Antibody-based medicine including monoclonal antibodies, Fcfusion and scFv development, characterisation and formulation.
- Biotherapeutics formulation and stability determination
- Bispecific antibody mimetic for ocular disease
Subcutaneous formulation of antibody-based medicine; stability determination
There is an unmet clinical need to develop the stable antibodybased drug for patient self-administration (subcutaneous) for chronic diseases. The opportunity to make such a stable drug to also have a sustainable drug release profile, could potentially revolutionise healthcare by delivering new medicine with effective treatment of diseases. There are challenges to formulate protein-based drug for subcutaneous administration such as stability and viscosity since high protein concentration required to achieve the subcutaneous dose.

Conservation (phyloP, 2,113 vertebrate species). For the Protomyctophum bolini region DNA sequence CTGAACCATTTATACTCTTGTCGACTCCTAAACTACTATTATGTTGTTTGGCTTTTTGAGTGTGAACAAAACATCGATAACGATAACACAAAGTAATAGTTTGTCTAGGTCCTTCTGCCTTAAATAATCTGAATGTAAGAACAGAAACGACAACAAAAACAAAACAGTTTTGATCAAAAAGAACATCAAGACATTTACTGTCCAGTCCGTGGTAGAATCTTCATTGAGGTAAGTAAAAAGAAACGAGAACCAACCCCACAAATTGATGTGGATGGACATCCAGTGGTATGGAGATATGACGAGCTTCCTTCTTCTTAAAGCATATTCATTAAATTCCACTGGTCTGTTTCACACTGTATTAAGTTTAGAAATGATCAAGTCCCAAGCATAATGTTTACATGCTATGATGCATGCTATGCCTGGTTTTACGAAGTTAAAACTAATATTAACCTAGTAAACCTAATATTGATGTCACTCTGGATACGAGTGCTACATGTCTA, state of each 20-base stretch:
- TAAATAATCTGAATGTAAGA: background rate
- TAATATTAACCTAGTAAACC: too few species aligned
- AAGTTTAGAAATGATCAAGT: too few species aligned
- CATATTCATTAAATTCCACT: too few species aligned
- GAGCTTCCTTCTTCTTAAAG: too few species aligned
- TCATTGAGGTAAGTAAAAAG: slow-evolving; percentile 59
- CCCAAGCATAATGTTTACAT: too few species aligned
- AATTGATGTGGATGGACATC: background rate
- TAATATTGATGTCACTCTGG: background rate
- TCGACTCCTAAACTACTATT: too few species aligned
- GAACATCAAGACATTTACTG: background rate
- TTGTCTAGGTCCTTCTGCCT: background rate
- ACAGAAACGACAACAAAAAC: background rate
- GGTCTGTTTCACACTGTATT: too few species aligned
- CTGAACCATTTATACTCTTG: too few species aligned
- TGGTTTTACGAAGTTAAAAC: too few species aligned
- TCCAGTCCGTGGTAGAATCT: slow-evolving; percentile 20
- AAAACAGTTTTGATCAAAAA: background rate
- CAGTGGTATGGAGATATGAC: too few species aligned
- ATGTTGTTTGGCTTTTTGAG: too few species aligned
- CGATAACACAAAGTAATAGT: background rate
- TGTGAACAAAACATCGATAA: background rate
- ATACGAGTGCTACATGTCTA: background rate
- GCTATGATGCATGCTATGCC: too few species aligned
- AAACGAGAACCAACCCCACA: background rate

The main aim of this project is, therefore, to address the instability of protein of interest (such as aflibercept) at high concentrations. Different approaches are taken to address our aims such as lyophilisation method to stabilise proteins, hydrogel-based system for releasing of bioactive drug in a controlled and sustained manner.
Bispecific antibodies for ocular indication
Ocular drug delivery of biologics to the back of the eye is an important and rapidly developing field of research because of their applications in treatment of ocular neovascularisation disease such as age-macular degeneration (AMD) and inflammation (uveitis).
Most approved antibody therapies are monospecific and are only able to bind to one target epitope. Bispecific therapies can potentially interact with two different targets to provide synergistic effects for greater clinical benefit than monospecific therapies. While there are 3 approved bispecific antibodies for oncology, none has been approved for ocular indication.
My research group has been working on development of novel bispecific antibody mimetic to treat ocular indications. This is a collaborative research with UCL School of Pharmacy.